FIG. 4 illustrates an example of an application of the hose 10 in a portion of an underground sewer system 42. The illustrated sewer system 42 has a manhole 44 extending through the soil from the ground surface to a preselected depth, and a sewer line 46 extending through the soil to intercept a lower portion of the manhole 44. A liquid 48 fills a portion of the manhole 44 and the sewer line 46.

The hose 10 consists of a plurality of hose sections which are connected through couplings 30 to form a hose 10 of a selected length. As hereinbefore described, the hose sections are electrically interconnected through the couplings 30 and transmitting leads 14. The hose 10 is paid out from a reel 50 through the manhole 44 into the sewer line 46 in a generally well-known manner.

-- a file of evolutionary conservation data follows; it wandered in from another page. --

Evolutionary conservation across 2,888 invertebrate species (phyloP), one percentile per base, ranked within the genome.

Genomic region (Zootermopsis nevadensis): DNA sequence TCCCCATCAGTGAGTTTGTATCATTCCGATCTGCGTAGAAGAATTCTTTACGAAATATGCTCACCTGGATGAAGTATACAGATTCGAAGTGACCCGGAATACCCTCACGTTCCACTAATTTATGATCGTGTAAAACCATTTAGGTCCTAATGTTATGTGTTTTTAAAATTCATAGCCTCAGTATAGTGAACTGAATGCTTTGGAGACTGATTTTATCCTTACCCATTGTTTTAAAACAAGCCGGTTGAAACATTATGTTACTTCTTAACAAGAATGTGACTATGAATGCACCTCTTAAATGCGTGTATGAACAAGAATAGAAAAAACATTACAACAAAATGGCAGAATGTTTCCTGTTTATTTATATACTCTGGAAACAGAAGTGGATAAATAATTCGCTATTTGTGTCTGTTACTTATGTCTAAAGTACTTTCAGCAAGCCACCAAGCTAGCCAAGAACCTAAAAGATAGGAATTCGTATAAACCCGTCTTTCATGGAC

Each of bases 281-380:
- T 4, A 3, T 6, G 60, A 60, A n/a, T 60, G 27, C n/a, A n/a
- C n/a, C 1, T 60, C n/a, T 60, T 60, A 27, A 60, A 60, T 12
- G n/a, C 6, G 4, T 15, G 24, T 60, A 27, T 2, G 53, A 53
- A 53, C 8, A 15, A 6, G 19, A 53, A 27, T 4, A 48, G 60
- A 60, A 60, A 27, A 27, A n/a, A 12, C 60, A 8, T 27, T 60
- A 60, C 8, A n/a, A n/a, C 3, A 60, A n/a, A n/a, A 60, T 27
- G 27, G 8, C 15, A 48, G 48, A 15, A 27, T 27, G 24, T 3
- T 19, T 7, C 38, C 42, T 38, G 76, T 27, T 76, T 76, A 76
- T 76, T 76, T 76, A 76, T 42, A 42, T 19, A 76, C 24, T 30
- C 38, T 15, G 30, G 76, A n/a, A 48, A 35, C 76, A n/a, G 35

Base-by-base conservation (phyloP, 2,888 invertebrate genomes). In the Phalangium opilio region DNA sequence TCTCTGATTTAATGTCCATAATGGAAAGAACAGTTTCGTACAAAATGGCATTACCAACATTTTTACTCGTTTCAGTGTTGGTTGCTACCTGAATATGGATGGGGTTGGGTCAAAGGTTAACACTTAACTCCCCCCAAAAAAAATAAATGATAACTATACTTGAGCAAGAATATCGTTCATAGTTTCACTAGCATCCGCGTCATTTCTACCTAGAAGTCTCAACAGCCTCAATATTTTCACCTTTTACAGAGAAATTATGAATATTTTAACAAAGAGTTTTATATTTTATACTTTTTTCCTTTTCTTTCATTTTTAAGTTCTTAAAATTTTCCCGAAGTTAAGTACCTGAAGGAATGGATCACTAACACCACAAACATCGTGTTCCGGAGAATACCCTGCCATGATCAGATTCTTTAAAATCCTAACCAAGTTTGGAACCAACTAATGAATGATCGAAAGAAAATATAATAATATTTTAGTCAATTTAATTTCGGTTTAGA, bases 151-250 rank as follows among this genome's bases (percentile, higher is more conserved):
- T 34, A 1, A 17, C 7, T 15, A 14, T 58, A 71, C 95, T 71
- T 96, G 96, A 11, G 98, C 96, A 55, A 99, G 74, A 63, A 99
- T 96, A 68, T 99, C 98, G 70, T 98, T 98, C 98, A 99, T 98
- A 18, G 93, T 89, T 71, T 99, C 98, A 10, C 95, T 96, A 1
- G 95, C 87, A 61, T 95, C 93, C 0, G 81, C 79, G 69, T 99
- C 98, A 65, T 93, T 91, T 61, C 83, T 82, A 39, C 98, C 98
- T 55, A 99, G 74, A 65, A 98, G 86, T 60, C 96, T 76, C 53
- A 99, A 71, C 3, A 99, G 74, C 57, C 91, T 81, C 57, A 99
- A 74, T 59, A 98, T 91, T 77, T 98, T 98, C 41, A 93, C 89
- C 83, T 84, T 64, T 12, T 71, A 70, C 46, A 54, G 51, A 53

The location of the hose 10 in the sewer system 42 can be determined through the use of a signal/frequency generator 70 and a receiver 72. The frequency generator 70 is used to electrically energize the transmitting lead 24, and has a ground lead 74 and a signal lead 76. The ground lead 74 is connected to a ground anchor 78 which is driven into the soil. The signal lead 76 is connected to a coupling 30, and transmits current having a preselected frequency through the coupling 30 to the transmitting lead 24 along the length of the hose 10. The current sets up an electromagnetic field 80 that can be sensed by the receiver 78. The electromagnetic field 80 extends away from the sewer line 46 toward the ground surface. It has been found that the field 80 is unaffected by concrete, clay, or plastic pipe, but that iron pipe can block or attenuate the field 80.